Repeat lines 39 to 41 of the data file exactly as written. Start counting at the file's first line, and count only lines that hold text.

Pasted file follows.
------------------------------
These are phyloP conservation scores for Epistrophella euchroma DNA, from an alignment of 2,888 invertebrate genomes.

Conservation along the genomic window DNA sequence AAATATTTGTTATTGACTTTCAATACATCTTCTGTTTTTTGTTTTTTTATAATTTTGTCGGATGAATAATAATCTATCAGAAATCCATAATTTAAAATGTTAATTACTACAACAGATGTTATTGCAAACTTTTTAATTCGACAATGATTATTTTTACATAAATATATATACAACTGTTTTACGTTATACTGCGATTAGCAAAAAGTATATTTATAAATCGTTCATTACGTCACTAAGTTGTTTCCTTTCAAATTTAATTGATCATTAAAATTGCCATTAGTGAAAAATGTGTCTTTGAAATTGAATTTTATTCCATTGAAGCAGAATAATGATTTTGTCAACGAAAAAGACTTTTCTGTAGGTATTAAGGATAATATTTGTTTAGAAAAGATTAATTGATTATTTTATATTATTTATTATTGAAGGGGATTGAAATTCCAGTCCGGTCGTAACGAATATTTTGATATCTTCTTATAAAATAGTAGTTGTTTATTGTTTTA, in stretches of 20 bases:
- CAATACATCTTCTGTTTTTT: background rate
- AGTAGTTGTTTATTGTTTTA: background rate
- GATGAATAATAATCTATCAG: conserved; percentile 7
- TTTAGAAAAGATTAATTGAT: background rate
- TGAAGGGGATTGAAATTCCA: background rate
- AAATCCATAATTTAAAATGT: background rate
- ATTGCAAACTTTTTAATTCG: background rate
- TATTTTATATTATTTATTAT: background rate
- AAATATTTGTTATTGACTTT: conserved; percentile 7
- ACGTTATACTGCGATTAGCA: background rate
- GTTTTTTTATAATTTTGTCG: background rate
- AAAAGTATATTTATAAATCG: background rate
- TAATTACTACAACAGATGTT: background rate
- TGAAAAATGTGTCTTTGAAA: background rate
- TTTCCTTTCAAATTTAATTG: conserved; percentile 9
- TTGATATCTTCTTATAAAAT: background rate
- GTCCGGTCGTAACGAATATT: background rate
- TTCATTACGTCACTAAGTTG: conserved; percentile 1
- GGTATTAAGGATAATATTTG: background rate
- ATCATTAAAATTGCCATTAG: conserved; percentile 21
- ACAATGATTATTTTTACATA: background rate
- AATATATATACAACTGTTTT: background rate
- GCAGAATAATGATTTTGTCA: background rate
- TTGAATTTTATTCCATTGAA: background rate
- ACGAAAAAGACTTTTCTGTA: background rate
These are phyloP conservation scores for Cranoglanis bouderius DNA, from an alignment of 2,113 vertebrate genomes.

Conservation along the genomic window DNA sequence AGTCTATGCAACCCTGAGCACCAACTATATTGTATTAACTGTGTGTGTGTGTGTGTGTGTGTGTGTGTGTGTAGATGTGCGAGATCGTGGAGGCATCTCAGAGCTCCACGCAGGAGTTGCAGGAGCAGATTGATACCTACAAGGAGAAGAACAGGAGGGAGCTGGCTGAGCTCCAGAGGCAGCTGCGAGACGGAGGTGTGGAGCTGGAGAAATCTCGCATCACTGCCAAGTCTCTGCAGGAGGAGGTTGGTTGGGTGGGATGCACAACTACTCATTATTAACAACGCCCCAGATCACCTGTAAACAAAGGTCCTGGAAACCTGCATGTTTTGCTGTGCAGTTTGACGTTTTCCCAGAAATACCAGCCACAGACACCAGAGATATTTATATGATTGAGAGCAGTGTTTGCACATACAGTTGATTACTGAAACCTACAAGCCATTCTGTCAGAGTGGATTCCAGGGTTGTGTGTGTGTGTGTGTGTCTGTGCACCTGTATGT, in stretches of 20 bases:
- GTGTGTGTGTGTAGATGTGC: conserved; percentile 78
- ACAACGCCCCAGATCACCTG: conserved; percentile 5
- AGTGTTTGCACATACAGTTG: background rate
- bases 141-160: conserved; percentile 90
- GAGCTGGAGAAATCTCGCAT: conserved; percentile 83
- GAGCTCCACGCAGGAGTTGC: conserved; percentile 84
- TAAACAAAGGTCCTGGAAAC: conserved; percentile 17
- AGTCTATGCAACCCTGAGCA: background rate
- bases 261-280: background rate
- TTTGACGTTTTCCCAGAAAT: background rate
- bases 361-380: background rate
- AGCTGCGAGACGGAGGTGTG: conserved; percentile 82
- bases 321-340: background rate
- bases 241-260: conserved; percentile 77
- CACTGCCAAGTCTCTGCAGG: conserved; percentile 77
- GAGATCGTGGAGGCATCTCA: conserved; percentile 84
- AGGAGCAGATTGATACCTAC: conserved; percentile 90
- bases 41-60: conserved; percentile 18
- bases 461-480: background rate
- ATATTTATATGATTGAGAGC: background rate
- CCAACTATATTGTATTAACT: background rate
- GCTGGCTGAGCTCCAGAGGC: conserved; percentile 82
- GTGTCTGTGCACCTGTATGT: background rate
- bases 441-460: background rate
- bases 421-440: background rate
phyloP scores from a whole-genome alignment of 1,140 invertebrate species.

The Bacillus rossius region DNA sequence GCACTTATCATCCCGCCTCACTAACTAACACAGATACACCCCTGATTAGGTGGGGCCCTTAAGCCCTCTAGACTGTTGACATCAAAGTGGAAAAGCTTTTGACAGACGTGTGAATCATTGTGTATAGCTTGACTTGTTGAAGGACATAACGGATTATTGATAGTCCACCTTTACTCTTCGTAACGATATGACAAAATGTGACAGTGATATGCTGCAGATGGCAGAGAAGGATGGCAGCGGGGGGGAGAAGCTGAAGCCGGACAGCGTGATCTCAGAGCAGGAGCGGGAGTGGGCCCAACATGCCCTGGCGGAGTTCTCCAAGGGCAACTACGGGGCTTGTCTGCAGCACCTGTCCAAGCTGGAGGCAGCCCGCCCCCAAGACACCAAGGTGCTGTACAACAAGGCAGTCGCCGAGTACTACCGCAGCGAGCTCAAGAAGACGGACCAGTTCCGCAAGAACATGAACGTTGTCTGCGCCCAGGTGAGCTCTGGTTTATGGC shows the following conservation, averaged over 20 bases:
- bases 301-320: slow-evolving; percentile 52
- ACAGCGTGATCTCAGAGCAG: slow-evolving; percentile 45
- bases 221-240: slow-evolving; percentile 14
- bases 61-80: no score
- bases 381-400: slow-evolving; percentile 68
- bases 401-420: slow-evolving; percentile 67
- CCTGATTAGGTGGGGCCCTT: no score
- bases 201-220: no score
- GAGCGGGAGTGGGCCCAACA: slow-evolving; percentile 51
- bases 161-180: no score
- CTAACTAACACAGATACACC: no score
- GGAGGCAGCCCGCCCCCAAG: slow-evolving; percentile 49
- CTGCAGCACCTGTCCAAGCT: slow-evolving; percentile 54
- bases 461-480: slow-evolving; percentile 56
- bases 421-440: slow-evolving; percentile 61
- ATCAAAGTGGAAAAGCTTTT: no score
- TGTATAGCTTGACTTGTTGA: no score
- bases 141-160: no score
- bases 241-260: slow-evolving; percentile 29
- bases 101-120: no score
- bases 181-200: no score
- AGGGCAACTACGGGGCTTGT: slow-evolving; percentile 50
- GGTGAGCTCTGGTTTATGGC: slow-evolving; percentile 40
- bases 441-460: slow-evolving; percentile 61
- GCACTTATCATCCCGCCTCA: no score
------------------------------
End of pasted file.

- TTTGACGTTTTCCCAGAAAT: background rate
- bases 361-380: background rate
- AGCTGCGAGACGGAGGTGTG: conserved; percentile 82